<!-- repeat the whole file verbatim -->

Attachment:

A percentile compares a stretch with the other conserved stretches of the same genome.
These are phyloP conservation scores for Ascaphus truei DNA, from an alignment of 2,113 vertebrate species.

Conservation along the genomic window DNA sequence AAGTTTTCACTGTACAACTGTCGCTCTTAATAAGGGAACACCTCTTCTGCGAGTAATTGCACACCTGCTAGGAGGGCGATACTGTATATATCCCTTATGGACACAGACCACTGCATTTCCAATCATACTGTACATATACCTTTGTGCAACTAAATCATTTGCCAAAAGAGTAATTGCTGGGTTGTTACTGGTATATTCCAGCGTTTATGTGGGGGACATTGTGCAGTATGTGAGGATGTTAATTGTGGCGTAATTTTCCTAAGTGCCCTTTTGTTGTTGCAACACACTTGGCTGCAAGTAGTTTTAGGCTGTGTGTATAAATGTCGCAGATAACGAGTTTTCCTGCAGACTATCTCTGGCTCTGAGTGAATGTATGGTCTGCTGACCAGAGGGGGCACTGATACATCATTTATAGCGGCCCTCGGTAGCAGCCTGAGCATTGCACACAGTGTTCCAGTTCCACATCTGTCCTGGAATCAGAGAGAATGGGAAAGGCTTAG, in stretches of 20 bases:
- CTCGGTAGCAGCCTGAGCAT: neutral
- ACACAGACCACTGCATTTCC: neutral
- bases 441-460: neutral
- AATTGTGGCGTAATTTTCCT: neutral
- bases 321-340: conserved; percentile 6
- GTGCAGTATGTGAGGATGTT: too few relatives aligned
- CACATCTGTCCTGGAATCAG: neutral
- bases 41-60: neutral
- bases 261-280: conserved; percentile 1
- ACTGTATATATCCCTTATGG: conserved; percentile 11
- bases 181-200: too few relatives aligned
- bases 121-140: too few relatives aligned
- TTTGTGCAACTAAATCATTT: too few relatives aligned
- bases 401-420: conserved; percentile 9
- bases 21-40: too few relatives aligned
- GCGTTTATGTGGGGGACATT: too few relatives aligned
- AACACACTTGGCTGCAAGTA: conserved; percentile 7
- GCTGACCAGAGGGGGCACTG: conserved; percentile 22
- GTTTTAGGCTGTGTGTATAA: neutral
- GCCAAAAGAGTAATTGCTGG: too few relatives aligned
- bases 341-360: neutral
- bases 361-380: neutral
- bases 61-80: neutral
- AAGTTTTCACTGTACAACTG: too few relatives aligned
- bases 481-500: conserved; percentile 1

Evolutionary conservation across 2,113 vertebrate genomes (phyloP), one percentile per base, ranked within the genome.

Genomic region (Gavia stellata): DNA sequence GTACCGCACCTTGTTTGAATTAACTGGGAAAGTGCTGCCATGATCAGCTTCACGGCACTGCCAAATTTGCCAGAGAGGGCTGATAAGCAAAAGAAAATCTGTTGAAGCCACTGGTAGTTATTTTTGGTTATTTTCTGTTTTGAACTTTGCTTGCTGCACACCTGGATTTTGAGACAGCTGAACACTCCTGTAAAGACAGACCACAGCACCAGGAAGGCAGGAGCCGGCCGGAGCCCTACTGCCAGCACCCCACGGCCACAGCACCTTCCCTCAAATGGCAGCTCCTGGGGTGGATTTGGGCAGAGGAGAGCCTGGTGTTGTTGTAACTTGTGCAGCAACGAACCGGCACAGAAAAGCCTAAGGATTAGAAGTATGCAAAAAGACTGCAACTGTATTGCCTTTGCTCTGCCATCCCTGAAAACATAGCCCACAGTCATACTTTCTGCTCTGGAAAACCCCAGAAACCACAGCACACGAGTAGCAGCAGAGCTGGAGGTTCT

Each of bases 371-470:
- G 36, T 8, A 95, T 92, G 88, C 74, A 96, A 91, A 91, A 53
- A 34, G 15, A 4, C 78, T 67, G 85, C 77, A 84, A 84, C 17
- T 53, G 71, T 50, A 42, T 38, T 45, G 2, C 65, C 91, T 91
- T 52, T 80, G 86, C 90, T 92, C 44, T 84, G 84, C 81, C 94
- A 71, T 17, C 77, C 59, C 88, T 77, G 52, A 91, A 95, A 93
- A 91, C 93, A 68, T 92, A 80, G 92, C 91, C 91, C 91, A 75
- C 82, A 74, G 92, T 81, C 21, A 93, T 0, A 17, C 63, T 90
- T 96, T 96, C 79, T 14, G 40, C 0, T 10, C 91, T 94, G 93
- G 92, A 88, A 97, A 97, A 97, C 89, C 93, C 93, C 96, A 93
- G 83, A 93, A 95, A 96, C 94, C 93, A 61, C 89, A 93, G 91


A percentile compares a stretch with the other conserved stretches of the same genome.
These are phyloP conservation scores for Ascaphus truei DNA, from an alignment of 2,113 vertebrate species.

Conservation along the genomic window DNA sequence AAGTTTTCACTGTACAACTGTCGCTCTTAATAAGGGAACACCTCTTCTGCGAGTAATTGCACACCTGCTAGGAGGGCGATACTGTATATATCCCTTATGGACACAGACCACTGCATTTCCAATCATACTGTACATATACCTTTGTGCAACTAAATCATTTGCCAAAAGAGTAATTGCTGGGTTGTTACTGGTATATTCCAGCGTTTATGTGGGGGACATTGTGCAGTATGTGAGGATGTTAATTGTGGCGTAATTTTCCTAAGTGCCCTTTTGTTGTTGCAACACACTTGGCTGCAAGTAGTTTTAGGCTGTGTGTATAAATGTCGCAGATAACGAGTTTTCCTGCAGACTATCTCTGGCTCTGAGTGAATGTATGGTCTGCTGACCAGAGGGGGCACTGATACATCATTTATAGCGGCCCTCGGTAGCAGCCTGAGCATTGCACACAGTGTTCCAGTTCCACATCTGTCCTGGAATCAGAGAGAATGGGAAAGGCTTAG, in stretches of 20 bases:
- CTCGGTAGCAGCCTGAGCAT: neutral
- ACACAGACCACTGCATTTCC: neutral
- bases 441-460: neutral
- AATTGTGGCGTAATTTTCCT: neutral
- bases 321-340: conserved; percentile 6
- GTGCAGTATGTGAGGATGTT: too few relatives aligned
- CACATCTGTCCTGGAATCAG: neutral
- bases 41-60: neutral
- bases 261-280: conserved; percentile 1
- ACTGTATATATCCCTTATGG: conserved; percentile 11
- bases 181-200: too few relatives aligned
- bases 121-140: too few relatives aligned
- TTTGTGCAACTAAATCATTT: too few relatives aligned
- bases 401-420: conserved; percentile 9
- bases 21-40: too few relatives aligned
- GCGTTTATGTGGGGGACATT: too few relatives aligned
- AACACACTTGGCTGCAAGTA: conserved; percentile 7
- GCTGACCAGAGGGGGCACTG: conserved; percentile 22
- GTTTTAGGCTGTGTGTATAA: neutral
- GCCAAAAGAGTAATTGCTGG: too few relatives aligned
- bases 341-360: neutral
- bases 361-380: neutral
- bases 61-80: neutral
- AAGTTTTCACTGTACAACTG: too few relatives aligned
- bases 481-500: conserved; percentile 1

Evolutionary conservation across 2,113 vertebrate genomes (phyloP), one percentile per base, ranked within the genome.

Genomic region (Gavia stellata): DNA sequence GTACCGCACCTTGTTTGAATTAACTGGGAAAGTGCTGCCATGATCAGCTTCACGGCACTGCCAAATTTGCCAGAGAGGGCTGATAAGCAAAAGAAAATCTGTTGAAGCCACTGGTAGTTATTTTTGGTTATTTTCTGTTTTGAACTTTGCTTGCTGCACACCTGGATTTTGAGACAGCTGAACACTCCTGTAAAGACAGACCACAGCACCAGGAAGGCAGGAGCCGGCCGGAGCCCTACTGCCAGCACCCCACGGCCACAGCACCTTCCCTCAAATGGCAGCTCCTGGGGTGGATTTGGGCAGAGGAGAGCCTGGTGTTGTTGTAACTTGTGCAGCAACGAACCGGCACAGAAAAGCCTAAGGATTAGAAGTATGCAAAAAGACTGCAACTGTATTGCCTTTGCTCTGCCATCCCTGAAAACATAGCCCACAGTCATACTTTCTGCTCTGGAAAACCCCAGAAACCACAGCACACGAGTAGCAGCAGAGCTGGAGGTTCT

Each of bases 371-470:
- G 36, T 8, A 95, T 92, G 88, C 74, A 96, A 91, A 91, A 53
- A 34, G 15, A 4, C 78, T 67, G 85, C 77, A 84, A 84, C 17
- T 53, G 71, T 50, A 42, T 38, T 45, G 2, C 65, C 91, T 91
- T 52, T 80, G 86, C 90, T 92, C 44, T 84, G 84, C 81, C 94
- A 71, T 17, C 77, C 59, C 88, T 77, G 52, A 91, A 95, A 93
- A 91, C 93, A 68, T 92, A 80, G 92, C 91, C 91, C 91, A 75
- C 82, A 74, G 92, T 81, C 21, A 93, T 0, A 17, C 63, T 90
- T 96, T 96, C 79, T 14, G 40, C 0, T 10, C 91, T 94, G 93
- G 92, A 88, A 97, A 97, A 97, C 89, C 93, C 93, C 96, A 93
- G 83, A 93, A 95, A 96, C 94, C 93, A 61, C 89, A 93, G 91